President Trump's most recent less-than-truth may just be willful ignorance at this point.
Trump keeps noting that he carried Wisconsin in the 2016 election, claiming he achieved a feat not even former President Ronald Reagan could. He made the false claim for a third time as he left the NATO summit Thursday, per The Washington Post: "One of the states we won — Wisconsin — I didn't realize this until fairly recently, that was the one state that Ronald Reagan didn't win when he ran the board his second time," Trump boasted. "He didn't win Wisconsin, and we won Wisconsin."
The president is trying say he won the single state Reagan lost in the 1984 election, but a simple Google search would help Trump get his facts straight. Reagan dominated Wisconsin in both 1980 and 1984, only losing one state the second time around: Wisconsin's next-door neighbor, Minnesota. (Trump lost Minnesota too in 2016.)
Trump's falsity was a bit bigger during its second appearance at a Montana rally last week, the Post points out. "I won Wisconsin, first time since Dwight Eisenhower in 1952," Trump said at the rally, even though Republicans have won Wisconsin six times since. Eisenhower did it himself in 1956. Kathryn Krawczyk
A potential challenger to Missouri's Democratic incumbent senator, Claire McCaskill (Mo.), erroneously claimed in December that human trafficking can be traced back to the sexual revolution of the 1960s, The Kansas City Star reports. Although the sexual revolution dramatically shifted America's moral attitudes about premarital sex, contraception, nudity, and the expression of sexuality, experts have not linked it to a "human trafficking crisis," as Missouri Attorney General Josh Hawley suggested at a "Pastors and Pews" event.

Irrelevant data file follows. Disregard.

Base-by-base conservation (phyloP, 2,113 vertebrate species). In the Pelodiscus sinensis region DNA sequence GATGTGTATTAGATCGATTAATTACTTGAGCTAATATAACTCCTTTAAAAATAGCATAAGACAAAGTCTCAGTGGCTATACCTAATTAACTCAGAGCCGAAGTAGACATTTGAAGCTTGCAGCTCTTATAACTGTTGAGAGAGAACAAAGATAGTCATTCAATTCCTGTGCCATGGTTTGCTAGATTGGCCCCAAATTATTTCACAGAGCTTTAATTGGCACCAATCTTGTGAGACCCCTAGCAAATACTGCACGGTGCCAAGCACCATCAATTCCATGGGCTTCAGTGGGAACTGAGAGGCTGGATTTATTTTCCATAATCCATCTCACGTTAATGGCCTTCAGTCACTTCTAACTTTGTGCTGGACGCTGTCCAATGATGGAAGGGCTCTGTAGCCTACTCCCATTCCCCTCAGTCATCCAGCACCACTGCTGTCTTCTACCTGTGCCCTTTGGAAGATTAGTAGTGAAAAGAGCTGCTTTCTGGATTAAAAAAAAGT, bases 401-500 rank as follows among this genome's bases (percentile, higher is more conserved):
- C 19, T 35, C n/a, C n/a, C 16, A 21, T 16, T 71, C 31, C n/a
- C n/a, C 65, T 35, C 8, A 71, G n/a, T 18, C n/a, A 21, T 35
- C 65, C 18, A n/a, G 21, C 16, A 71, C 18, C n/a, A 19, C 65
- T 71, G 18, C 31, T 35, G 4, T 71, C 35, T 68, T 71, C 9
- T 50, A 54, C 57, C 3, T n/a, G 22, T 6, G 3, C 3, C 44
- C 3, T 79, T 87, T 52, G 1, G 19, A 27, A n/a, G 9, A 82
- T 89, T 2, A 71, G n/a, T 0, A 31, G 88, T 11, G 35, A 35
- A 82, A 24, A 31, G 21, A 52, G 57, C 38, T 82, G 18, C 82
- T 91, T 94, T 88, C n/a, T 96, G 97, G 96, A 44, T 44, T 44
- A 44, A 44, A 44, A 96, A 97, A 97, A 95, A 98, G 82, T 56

As Kimberly Mehlman-Orozco, an expert on the subject and the author of Hidden in Plain Sight: America's Slaves of the New Millennium, noted: "I have a brothel guide from 1908."
Nevertheless, Hawley argued: "Our culture has completely lost its way. The sexual revolution has led to exploitation of women on a scale that we would never have imagined, never have imagined." Hawley further claimed: "You know what I'm talking about, the 1960s, 1970s, it became commonplace in our culture among our cultural elites, Hollywood, and the media, to talk about, to denigrate the biblical truth about husband and wife, man and woman."
Upon hearing about Hawley's comments, Austin Petersen — another Republican candidate vying to run against McCaskill — told The Kansas City Star that "it would … be great if GOP Senate candidates could stop writing Claire's attack ads and fundraising emails for her."
Mehlman-Orozco additionally clarified that there is "absolutely no empirical evidence or research to suggest there was any uptick in human trafficking in the 1960s or '70s or that that's when it started." Read more about Hawley's comments at The Kansas City Star.Jeva Lange